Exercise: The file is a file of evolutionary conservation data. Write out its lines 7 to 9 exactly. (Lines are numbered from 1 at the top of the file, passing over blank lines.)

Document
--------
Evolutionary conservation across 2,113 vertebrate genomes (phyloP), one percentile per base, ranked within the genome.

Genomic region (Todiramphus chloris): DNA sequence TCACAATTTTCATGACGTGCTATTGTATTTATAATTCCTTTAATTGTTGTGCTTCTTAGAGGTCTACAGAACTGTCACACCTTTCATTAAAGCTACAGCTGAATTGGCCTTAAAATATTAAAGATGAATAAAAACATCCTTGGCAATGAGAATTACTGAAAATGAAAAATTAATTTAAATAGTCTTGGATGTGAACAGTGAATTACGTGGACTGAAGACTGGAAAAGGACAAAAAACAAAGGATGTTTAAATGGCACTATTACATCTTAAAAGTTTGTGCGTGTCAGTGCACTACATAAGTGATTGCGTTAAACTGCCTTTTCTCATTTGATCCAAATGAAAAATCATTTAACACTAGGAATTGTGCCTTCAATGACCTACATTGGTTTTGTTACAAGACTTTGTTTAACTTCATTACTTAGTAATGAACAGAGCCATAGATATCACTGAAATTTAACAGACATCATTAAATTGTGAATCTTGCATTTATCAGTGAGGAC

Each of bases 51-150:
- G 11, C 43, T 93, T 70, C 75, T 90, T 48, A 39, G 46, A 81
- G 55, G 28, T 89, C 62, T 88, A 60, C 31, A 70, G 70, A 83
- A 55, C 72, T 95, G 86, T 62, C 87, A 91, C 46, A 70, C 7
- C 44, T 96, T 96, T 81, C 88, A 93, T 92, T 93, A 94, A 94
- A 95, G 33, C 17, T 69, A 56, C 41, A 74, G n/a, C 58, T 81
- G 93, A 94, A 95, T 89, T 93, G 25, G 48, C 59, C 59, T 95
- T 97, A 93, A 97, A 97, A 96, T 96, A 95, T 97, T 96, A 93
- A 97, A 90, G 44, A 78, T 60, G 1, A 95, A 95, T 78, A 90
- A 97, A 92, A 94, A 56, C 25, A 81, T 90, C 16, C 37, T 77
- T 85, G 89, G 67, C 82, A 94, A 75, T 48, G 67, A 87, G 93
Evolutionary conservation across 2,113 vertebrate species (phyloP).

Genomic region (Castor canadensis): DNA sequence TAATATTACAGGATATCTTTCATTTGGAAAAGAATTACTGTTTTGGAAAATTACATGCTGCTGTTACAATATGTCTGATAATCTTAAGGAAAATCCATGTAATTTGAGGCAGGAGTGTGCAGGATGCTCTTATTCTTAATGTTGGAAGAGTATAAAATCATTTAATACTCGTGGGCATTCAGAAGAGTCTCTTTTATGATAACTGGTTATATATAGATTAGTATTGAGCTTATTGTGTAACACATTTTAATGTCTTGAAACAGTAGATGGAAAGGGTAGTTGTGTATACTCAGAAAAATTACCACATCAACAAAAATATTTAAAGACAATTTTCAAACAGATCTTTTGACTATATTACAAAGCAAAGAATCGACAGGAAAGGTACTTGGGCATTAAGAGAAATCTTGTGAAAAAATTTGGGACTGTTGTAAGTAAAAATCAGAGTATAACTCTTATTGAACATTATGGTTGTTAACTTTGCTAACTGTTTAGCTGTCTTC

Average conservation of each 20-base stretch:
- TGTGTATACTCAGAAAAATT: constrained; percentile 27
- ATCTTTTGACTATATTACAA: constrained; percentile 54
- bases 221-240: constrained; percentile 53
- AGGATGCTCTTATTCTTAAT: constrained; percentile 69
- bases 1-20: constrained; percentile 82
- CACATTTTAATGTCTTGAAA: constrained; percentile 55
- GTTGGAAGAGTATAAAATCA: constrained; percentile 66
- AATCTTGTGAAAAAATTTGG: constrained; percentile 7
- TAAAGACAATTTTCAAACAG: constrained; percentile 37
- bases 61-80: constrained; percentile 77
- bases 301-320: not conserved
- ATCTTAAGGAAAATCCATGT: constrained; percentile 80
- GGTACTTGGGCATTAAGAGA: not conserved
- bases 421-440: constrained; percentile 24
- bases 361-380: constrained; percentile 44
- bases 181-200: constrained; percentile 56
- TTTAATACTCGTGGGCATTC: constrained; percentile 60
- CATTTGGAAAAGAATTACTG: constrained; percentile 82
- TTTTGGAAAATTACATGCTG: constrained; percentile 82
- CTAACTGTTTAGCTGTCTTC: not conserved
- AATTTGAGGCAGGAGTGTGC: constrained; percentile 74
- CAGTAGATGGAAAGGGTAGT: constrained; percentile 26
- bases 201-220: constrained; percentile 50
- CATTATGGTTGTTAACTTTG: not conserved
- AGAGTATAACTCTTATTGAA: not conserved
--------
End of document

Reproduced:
- C 44, T 96, T 96, T 81, C 88, A 93, T 92, T 93, A 94, A 94
- A 95, G 33, C 17, T 69, A 56, C 41, A 74, G n/a, C 58, T 81
- G 93, A 94, A 95, T 89, T 93, G 25, G 48, C 59, C 59, T 95